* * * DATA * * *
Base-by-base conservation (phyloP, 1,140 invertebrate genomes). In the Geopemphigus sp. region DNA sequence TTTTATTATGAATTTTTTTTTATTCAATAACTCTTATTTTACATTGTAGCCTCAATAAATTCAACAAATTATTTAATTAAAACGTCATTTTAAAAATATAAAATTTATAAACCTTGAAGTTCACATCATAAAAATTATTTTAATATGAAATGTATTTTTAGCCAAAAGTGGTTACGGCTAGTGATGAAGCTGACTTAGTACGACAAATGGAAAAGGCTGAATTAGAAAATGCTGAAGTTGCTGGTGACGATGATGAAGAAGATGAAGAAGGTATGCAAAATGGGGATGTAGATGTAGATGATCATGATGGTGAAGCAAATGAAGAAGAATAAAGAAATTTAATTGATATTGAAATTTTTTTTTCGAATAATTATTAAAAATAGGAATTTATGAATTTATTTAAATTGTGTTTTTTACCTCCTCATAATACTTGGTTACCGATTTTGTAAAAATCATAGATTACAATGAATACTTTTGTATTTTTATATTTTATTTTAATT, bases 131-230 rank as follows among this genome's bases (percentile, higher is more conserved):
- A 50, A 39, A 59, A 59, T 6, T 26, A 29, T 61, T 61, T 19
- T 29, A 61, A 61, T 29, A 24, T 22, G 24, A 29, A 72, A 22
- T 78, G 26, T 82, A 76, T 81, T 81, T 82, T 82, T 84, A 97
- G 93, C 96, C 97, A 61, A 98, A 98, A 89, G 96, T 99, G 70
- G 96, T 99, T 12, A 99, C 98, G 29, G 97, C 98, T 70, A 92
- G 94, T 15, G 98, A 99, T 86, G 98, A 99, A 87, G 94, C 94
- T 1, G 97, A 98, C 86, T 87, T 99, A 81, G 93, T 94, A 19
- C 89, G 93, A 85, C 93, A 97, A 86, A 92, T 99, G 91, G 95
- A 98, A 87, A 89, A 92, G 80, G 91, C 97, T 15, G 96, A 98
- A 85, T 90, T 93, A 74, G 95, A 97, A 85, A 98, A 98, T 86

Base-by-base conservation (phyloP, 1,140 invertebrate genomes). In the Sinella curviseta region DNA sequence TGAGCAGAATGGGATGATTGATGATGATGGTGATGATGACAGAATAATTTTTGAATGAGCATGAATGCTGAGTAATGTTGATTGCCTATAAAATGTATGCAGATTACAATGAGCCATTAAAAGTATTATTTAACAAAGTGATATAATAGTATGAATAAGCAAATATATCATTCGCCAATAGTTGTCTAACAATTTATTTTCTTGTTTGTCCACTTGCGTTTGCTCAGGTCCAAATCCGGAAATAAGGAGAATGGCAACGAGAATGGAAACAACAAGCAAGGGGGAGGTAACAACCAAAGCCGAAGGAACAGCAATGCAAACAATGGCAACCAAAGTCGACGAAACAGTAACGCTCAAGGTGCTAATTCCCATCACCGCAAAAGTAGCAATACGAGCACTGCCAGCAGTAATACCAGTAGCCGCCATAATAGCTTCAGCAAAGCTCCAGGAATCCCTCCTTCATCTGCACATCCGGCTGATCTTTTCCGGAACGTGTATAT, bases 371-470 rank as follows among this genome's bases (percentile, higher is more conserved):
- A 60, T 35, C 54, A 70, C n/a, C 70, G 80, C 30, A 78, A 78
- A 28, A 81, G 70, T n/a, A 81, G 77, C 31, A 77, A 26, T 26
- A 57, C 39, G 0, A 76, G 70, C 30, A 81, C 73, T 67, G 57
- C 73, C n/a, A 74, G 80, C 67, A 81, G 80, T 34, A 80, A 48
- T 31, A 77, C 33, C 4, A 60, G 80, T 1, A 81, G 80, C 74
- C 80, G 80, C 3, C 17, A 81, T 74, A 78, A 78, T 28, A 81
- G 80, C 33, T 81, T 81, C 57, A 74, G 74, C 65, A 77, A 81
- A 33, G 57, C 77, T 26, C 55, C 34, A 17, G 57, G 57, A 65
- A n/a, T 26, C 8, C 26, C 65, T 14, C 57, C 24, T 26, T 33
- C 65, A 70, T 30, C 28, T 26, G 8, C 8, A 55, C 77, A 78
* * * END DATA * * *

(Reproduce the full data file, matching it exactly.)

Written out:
Base-by-base conservation (phyloP, 1,140 invertebrate genomes). In the Geopemphigus sp. region DNA sequence TTTTATTATGAATTTTTTTTTATTCAATAACTCTTATTTTACATTGTAGCCTCAATAAATTCAACAAATTATTTAATTAAAACGTCATTTTAAAAATATAAAATTTATAAACCTTGAAGTTCACATCATAAAAATTATTTTAATATGAAATGTATTTTTAGCCAAAAGTGGTTACGGCTAGTGATGAAGCTGACTTAGTACGACAAATGGAAAAGGCTGAATTAGAAAATGCTGAAGTTGCTGGTGACGATGATGAAGAAGATGAAGAAGGTATGCAAAATGGGGATGTAGATGTAGATGATCATGATGGTGAAGCAAATGAAGAAGAATAAAGAAATTTAATTGATATTGAAATTTTTTTTTCGAATAATTATTAAAAATAGGAATTTATGAATTTATTTAAATTGTGTTTTTTACCTCCTCATAATACTTGGTTACCGATTTTGTAAAAATCATAGATTACAATGAATACTTTTGTATTTTTATATTTTATTTTAATT, bases 131-230 rank as follows among this genome's bases (percentile, higher is more conserved):
- A 50, A 39, A 59, A 59, T 6, T 26, A 29, T 61, T 61, T 19
- T 29, A 61, A 61, T 29, A 24, T 22, G 24, A 29, A 72, A 22
- T 78, G 26, T 82, A 76, T 81, T 81, T 82, T 82, T 84, A 97
- G 93, C 96, C 97, A 61, A 98, A 98, A 89, G 96, T 99, G 70
- G 96, T 99, T 12, A 99, C 98, G 29, G 97, C 98, T 70, A 92
- G 94, T 15, G 98, A 99, T 86, G 98, A 99, A 87, G 94, C 94
- T 1, G 97, A 98, C 86, T 87, T 99, A 81, G 93, T 94, A 19
- C 89, G 93, A 85, C 93, A 97, A 86, A 92, T 99, G 91, G 95
- A 98, A 87, A 89, A 92, G 80, G 91, C 97, T 15, G 96, A 98
- A 85, T 90, T 93, A 74, G 95, A 97, A 85, A 98, A 98, T 86

Base-by-base conservation (phyloP, 1,140 invertebrate genomes). In the Sinella curviseta region DNA sequence TGAGCAGAATGGGATGATTGATGATGATGGTGATGATGACAGAATAATTTTTGAATGAGCATGAATGCTGAGTAATGTTGATTGCCTATAAAATGTATGCAGATTACAATGAGCCATTAAAAGTATTATTTAACAAAGTGATATAATAGTATGAATAAGCAAATATATCATTCGCCAATAGTTGTCTAACAATTTATTTTCTTGTTTGTCCACTTGCGTTTGCTCAGGTCCAAATCCGGAAATAAGGAGAATGGCAACGAGAATGGAAACAACAAGCAAGGGGGAGGTAACAACCAAAGCCGAAGGAACAGCAATGCAAACAATGGCAACCAAAGTCGACGAAACAGTAACGCTCAAGGTGCTAATTCCCATCACCGCAAAAGTAGCAATACGAGCACTGCCAGCAGTAATACCAGTAGCCGCCATAATAGCTTCAGCAAAGCTCCAGGAATCCCTCCTTCATCTGCACATCCGGCTGATCTTTTCCGGAACGTGTATAT, bases 371-470 rank as follows among this genome's bases (percentile, higher is more conserved):
- A 60, T 35, C 54, A 70, C n/a, C 70, G 80, C 30, A 78, A 78
- A 28, A 81, G 70, T n/a, A 81, G 77, C 31, A 77, A 26, T 26
- A 57, C 39, G 0, A 76, G 70, C 30, A 81, C 73, T 67, G 57
- C 73, C n/a, A 74, G 80, C 67, A 81, G 80, T 34, A 80, A 48
- T 31, A 77, C 33, C 4, A 60, G 80, T 1, A 81, G 80, C 74
- C 80, G 80, C 3, C 17, A 81, T 74, A 78, A 78, T 28, A 81
- G 80, C 33, T 81, T 81, C 57, A 74, G 74, C 65, A 77, A 81
- A 33, G 57, C 77, T 26, C 55, C 34, A 17, G 57, G 57, A 65
- A n/a, T 26, C 8, C 26, C 65, T 14, C 57, C 24, T 26, T 33
- C 65, A 70, T 30, C 28, T 26, G 8, C 8, A 55, C 77, A 78